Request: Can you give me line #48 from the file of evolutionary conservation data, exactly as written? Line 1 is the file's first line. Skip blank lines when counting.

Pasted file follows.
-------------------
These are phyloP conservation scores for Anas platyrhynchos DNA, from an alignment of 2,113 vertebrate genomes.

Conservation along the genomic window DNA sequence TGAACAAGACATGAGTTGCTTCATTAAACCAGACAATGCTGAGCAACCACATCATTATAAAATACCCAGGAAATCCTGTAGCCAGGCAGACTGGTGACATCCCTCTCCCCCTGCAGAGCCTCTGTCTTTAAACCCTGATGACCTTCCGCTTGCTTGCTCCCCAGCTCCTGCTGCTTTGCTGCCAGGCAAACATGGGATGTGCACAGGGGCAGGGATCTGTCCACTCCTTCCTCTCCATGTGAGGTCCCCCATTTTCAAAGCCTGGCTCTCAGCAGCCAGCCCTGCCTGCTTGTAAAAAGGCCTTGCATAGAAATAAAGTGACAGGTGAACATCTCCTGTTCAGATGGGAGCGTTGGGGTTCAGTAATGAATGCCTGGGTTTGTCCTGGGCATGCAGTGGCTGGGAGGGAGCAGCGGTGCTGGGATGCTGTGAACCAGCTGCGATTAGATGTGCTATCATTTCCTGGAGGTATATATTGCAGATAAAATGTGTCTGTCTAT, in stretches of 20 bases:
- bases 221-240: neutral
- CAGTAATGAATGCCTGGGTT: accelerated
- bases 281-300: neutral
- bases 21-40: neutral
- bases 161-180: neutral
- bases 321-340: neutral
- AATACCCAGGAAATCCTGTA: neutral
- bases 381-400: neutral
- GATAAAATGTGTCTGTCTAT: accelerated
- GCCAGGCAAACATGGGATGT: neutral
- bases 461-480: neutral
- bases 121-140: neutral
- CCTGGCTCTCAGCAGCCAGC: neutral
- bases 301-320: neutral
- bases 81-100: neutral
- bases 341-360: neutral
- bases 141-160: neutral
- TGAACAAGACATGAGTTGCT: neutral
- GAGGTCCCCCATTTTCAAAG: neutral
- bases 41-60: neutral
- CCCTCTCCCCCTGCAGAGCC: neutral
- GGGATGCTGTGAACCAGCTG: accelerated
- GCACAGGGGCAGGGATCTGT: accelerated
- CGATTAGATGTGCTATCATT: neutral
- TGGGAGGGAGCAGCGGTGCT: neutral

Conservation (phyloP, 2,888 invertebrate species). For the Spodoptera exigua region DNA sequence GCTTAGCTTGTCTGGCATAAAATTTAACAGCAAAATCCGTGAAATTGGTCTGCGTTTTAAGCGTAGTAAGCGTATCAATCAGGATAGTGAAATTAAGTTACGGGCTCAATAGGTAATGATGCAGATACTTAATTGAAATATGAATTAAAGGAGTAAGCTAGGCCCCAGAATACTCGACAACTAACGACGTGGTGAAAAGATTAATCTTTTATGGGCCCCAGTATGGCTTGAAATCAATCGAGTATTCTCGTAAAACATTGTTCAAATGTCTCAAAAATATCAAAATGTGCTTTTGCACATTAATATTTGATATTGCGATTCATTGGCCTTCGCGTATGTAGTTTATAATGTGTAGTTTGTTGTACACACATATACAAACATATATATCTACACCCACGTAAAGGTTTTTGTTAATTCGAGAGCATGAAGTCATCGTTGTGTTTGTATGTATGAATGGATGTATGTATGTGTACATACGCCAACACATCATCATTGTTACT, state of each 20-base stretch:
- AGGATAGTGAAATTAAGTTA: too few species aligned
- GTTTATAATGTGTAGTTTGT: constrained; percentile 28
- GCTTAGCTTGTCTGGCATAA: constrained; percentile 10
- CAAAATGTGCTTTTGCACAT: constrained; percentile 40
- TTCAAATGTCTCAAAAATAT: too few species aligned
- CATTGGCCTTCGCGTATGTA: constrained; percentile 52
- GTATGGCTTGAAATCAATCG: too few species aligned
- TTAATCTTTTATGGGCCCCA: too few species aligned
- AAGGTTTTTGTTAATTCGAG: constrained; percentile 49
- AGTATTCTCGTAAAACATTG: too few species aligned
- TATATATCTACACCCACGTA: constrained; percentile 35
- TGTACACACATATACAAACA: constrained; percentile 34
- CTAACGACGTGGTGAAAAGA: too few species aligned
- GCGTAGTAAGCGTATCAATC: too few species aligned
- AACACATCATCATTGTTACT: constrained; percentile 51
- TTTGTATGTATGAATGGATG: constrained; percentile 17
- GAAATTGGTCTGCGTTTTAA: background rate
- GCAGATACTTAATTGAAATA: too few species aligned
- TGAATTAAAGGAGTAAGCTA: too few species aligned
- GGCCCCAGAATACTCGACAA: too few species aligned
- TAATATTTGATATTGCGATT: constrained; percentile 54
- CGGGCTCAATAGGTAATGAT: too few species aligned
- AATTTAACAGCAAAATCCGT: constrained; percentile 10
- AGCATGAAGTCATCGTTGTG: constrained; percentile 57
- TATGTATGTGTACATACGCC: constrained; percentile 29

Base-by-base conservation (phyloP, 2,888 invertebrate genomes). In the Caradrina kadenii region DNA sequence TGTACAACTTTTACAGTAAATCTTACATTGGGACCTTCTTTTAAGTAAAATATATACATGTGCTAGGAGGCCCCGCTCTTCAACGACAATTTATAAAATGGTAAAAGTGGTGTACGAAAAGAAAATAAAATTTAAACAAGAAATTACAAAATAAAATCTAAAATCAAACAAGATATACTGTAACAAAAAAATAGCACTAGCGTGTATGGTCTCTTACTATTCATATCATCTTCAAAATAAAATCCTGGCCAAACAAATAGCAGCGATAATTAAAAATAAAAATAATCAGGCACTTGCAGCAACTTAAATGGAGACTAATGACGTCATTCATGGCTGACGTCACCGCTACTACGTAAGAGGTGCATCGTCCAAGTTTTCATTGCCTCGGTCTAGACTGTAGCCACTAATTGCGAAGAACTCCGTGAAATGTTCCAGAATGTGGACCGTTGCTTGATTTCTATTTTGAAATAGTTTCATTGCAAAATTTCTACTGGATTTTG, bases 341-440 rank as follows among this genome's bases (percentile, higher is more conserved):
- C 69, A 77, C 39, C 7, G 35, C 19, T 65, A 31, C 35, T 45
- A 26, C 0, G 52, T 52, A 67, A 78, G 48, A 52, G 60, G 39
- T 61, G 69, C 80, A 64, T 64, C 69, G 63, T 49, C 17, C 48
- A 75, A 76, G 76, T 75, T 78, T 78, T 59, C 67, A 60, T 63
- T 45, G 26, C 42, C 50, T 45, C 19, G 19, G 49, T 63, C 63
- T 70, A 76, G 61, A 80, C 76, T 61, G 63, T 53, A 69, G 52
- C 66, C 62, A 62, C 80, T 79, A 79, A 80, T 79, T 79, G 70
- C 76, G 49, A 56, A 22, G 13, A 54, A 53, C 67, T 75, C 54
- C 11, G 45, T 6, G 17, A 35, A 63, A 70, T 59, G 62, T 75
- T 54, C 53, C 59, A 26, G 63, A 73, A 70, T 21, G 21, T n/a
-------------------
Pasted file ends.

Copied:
- GGCCCCAGAATACTCGACAA: too few species aligned